This is a brave movie to spend 90 minutes with just one actor inside a car, but it works.  It works really well.
 
Rating:  * * * .5


About Time

Take a simple premise like being able to time travel to any part of your life that you lived before and then explore that in a romantic comedy and you end up with an incredibly charming and sentimental movie.  It is part Groundhog Day and part The Butterfly Effect, but more a story about life and how we choose to live it.  Domhnall Gleeson played Ron Weasley's older brother in the Harry Potter movies and he has a Rubert Grint quality about him as an affable comic loser trying to make good in life.  How he uses his time travel ability to improve his life has many consequences both good and bad. 
 
The movie blends all its elements really well.  It will leave you with a smile and a few tears. 
 
Rating:  * * * .5




Sunday, September 7, 2014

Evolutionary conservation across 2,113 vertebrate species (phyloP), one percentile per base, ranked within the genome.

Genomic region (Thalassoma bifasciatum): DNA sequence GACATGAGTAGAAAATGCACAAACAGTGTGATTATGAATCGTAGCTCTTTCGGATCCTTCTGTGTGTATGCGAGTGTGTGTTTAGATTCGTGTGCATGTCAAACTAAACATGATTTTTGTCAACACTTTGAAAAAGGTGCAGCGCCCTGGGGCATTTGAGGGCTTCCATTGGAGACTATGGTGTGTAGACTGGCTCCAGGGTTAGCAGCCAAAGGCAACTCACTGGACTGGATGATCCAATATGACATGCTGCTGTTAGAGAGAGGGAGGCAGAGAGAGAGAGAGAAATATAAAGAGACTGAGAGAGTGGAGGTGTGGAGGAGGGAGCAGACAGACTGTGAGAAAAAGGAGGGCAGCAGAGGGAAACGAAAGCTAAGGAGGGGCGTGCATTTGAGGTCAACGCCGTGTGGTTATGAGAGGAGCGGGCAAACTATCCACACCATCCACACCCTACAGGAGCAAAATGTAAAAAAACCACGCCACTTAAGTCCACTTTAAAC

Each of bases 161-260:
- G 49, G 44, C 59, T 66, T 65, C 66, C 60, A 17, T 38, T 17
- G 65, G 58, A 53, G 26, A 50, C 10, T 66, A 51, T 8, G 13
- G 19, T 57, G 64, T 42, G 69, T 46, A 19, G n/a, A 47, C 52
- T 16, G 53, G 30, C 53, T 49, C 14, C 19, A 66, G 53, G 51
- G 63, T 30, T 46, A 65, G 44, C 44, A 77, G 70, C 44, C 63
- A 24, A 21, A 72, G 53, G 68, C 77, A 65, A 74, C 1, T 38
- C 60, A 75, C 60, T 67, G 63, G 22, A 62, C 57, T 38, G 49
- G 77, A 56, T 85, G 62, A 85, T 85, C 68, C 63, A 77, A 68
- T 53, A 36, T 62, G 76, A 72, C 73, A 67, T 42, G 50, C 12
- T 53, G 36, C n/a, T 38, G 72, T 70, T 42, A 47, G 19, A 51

Enemy


I have witnessed a few movies whose meaning is so cryptic that they require some deciphering and maybe an internet search to figure what the movie is suppose to mean.  One of my favorites is Mulholland Drive which I did not figure out until about 5 minutes after I finished the film.  Another related David Lynch film is Lost Highway which is so weird and so creepy that it required an internet search to understand its meaning.  Unfortunately, Lost Highway is a bit of a bore.  Both movies are heavy in adult themes and depressing as all get out.